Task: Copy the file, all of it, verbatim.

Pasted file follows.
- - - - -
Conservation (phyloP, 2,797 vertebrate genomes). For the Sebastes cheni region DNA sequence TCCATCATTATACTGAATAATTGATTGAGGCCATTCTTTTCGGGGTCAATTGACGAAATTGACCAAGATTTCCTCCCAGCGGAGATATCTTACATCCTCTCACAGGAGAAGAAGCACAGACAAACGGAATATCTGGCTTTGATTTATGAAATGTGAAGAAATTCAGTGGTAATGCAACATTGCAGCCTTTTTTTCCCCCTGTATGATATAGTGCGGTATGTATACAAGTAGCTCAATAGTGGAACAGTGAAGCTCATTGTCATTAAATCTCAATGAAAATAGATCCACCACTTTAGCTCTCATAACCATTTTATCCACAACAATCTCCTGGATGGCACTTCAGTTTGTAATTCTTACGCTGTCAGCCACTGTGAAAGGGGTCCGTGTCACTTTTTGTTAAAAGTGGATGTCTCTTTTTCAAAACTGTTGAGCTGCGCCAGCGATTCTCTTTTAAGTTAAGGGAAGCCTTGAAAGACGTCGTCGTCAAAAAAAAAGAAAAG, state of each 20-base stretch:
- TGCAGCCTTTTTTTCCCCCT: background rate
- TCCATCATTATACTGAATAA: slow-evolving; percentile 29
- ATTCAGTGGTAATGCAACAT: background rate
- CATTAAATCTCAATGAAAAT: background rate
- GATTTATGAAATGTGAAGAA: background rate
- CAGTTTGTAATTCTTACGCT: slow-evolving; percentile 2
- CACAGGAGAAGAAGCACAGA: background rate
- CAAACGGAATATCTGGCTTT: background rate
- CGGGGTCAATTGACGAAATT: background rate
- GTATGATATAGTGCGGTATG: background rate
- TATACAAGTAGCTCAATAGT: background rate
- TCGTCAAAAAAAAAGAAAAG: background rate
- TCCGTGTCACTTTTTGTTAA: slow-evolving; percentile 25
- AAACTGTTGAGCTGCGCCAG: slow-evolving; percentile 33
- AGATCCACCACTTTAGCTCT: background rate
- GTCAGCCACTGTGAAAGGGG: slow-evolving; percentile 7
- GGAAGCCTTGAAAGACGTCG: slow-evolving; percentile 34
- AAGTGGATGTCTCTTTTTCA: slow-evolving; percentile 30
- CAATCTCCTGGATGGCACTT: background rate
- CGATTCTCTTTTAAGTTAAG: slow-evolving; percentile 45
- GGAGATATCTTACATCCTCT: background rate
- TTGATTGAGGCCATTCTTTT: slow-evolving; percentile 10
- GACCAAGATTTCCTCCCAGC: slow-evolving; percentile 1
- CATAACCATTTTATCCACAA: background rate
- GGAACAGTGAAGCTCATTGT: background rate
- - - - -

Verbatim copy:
Conservation (phyloP, 2,797 vertebrate genomes). For the Sebastes cheni region DNA sequence TCCATCATTATACTGAATAATTGATTGAGGCCATTCTTTTCGGGGTCAATTGACGAAATTGACCAAGATTTCCTCCCAGCGGAGATATCTTACATCCTCTCACAGGAGAAGAAGCACAGACAAACGGAATATCTGGCTTTGATTTATGAAATGTGAAGAAATTCAGTGGTAATGCAACATTGCAGCCTTTTTTTCCCCCTGTATGATATAGTGCGGTATGTATACAAGTAGCTCAATAGTGGAACAGTGAAGCTCATTGTCATTAAATCTCAATGAAAATAGATCCACCACTTTAGCTCTCATAACCATTTTATCCACAACAATCTCCTGGATGGCACTTCAGTTTGTAATTCTTACGCTGTCAGCCACTGTGAAAGGGGTCCGTGTCACTTTTTGTTAAAAGTGGATGTCTCTTTTTCAAAACTGTTGAGCTGCGCCAGCGATTCTCTTTTAAGTTAAGGGAAGCCTTGAAAGACGTCGTCGTCAAAAAAAAAGAAAAG, state of each 20-base stretch:
- TGCAGCCTTTTTTTCCCCCT: background rate
- TCCATCATTATACTGAATAA: slow-evolving; percentile 29
- ATTCAGTGGTAATGCAACAT: background rate
- CATTAAATCTCAATGAAAAT: background rate
- GATTTATGAAATGTGAAGAA: background rate
- CAGTTTGTAATTCTTACGCT: slow-evolving; percentile 2
- CACAGGAGAAGAAGCACAGA: background rate
- CAAACGGAATATCTGGCTTT: background rate
- CGGGGTCAATTGACGAAATT: background rate
- GTATGATATAGTGCGGTATG: background rate
- TATACAAGTAGCTCAATAGT: background rate
- TCGTCAAAAAAAAAGAAAAG: background rate
- TCCGTGTCACTTTTTGTTAA: slow-evolving; percentile 25
- AAACTGTTGAGCTGCGCCAG: slow-evolving; percentile 33
- AGATCCACCACTTTAGCTCT: background rate
- GTCAGCCACTGTGAAAGGGG: slow-evolving; percentile 7
- GGAAGCCTTGAAAGACGTCG: slow-evolving; percentile 34
- AAGTGGATGTCTCTTTTTCA: slow-evolving; percentile 30
- CAATCTCCTGGATGGCACTT: background rate
- CGATTCTCTTTTAAGTTAAG: slow-evolving; percentile 45
- GGAGATATCTTACATCCTCT: background rate
- TTGATTGAGGCCATTCTTTT: slow-evolving; percentile 10
- GACCAAGATTTCCTCCCAGC: slow-evolving; percentile 1
- CATAACCATTTTATCCACAA: background rate
- GGAACAGTGAAGCTCATTGT: background rate